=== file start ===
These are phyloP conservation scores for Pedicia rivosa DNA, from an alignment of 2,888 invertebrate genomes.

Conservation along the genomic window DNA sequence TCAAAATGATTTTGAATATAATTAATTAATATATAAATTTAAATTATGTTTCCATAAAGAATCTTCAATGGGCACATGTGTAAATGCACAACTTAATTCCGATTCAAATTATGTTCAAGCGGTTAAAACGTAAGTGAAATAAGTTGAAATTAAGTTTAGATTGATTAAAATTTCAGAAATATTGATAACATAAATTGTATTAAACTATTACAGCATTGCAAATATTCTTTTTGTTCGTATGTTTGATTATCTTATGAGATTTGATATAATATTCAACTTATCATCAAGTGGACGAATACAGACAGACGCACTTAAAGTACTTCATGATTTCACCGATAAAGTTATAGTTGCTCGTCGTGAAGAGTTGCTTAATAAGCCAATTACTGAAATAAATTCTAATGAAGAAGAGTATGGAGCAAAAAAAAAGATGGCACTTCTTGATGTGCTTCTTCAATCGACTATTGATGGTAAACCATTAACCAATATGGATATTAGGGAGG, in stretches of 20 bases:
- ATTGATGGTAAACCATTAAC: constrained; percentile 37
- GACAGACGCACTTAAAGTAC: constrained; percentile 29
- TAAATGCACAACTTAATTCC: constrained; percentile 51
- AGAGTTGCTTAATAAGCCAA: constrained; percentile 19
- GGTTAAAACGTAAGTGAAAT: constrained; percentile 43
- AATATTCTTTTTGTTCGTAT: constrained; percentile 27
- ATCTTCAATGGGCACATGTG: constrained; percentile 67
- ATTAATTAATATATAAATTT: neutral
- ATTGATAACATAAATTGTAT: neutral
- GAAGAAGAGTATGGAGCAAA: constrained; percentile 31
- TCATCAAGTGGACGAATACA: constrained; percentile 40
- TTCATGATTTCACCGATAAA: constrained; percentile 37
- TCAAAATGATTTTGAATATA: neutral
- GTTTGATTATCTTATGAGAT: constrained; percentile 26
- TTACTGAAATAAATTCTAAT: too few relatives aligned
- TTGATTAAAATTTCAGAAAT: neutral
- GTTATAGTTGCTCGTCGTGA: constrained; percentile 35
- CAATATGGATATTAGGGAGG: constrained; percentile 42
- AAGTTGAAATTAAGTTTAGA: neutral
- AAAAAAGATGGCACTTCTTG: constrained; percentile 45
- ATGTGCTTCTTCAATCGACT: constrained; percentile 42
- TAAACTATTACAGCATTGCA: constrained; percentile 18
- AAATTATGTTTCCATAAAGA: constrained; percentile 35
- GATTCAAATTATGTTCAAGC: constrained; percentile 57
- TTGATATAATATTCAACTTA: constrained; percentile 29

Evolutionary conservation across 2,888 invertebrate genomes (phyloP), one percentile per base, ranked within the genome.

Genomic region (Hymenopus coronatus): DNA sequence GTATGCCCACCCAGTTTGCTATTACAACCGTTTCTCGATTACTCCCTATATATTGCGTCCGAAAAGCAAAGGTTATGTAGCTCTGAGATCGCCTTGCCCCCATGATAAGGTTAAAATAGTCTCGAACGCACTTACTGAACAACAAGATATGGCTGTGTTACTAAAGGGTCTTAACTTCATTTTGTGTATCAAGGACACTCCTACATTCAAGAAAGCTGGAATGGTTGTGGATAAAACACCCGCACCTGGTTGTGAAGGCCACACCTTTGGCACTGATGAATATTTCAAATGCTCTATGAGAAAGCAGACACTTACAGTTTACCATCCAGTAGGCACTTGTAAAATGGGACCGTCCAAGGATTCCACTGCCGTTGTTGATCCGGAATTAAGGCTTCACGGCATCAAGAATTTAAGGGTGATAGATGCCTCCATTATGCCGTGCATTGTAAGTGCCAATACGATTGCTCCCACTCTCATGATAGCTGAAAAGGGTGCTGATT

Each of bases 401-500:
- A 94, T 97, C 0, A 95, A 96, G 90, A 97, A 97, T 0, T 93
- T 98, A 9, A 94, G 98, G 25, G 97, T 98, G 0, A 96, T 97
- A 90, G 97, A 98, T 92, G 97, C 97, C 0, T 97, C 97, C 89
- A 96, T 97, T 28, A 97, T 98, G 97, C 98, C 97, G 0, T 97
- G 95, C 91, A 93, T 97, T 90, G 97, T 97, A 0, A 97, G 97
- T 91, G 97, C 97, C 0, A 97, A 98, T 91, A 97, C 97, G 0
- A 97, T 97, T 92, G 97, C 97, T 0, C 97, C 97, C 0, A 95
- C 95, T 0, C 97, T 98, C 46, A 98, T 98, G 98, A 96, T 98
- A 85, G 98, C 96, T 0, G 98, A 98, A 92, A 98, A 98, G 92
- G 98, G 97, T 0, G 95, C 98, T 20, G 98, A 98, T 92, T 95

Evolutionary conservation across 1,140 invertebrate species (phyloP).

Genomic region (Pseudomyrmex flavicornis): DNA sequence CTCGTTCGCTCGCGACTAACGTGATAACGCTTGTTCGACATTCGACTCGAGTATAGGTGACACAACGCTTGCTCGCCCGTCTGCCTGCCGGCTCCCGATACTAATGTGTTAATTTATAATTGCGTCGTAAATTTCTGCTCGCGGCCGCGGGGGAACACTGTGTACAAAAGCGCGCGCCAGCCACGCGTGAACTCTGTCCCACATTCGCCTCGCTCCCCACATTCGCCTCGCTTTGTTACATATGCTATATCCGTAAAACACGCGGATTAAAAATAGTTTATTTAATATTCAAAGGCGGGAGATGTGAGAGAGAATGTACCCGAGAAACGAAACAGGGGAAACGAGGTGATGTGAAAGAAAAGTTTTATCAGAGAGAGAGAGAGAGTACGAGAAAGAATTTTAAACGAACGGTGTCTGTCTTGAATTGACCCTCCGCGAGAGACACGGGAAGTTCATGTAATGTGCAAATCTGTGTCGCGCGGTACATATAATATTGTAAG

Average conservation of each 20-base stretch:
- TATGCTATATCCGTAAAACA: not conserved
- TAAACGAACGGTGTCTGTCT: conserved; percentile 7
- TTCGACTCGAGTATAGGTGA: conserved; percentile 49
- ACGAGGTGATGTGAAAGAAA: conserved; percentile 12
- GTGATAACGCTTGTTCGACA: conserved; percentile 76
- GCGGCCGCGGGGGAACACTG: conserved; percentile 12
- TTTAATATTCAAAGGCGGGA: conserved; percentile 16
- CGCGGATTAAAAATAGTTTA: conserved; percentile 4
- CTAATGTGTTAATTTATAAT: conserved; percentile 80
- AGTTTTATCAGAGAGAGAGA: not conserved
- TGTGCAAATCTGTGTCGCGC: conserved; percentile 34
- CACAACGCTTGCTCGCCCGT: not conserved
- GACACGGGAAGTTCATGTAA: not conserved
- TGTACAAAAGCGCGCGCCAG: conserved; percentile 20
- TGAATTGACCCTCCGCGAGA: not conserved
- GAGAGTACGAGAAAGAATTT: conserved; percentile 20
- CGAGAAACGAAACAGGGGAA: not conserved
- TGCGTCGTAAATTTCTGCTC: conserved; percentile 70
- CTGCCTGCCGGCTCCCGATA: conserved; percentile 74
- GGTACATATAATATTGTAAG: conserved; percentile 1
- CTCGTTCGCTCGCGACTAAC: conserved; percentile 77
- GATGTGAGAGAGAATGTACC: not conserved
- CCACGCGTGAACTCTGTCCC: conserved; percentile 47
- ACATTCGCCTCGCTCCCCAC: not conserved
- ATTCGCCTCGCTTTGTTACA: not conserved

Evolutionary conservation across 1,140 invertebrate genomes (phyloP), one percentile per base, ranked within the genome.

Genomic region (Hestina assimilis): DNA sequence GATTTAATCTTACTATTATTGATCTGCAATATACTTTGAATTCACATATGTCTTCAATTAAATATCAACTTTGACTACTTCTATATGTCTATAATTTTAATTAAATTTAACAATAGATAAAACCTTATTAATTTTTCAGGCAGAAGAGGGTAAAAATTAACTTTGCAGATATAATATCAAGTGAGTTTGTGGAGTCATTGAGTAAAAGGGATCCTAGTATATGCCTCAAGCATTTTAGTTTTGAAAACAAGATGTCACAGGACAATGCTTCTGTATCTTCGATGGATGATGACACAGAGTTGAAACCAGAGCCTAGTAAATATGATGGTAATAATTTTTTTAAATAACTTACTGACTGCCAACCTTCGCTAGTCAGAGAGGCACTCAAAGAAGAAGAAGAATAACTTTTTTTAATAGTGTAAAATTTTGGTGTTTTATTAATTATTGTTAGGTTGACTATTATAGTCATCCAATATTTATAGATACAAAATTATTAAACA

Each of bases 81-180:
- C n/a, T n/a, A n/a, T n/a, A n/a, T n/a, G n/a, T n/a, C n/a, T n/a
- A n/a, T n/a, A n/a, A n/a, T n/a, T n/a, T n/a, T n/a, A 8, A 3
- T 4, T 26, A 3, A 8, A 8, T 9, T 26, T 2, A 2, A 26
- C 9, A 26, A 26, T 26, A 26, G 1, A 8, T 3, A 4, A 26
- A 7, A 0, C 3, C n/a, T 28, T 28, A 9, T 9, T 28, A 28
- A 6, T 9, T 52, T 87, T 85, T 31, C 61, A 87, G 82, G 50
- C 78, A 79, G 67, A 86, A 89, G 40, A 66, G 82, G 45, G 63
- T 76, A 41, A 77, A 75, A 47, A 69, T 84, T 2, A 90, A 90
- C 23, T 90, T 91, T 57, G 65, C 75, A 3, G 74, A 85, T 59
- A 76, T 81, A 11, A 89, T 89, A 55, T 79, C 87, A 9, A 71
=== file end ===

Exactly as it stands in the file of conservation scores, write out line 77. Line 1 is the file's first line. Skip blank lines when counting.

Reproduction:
- A 6, T 9, T 52, T 87, T 85, T 31, C 61, A 87, G 82, G 50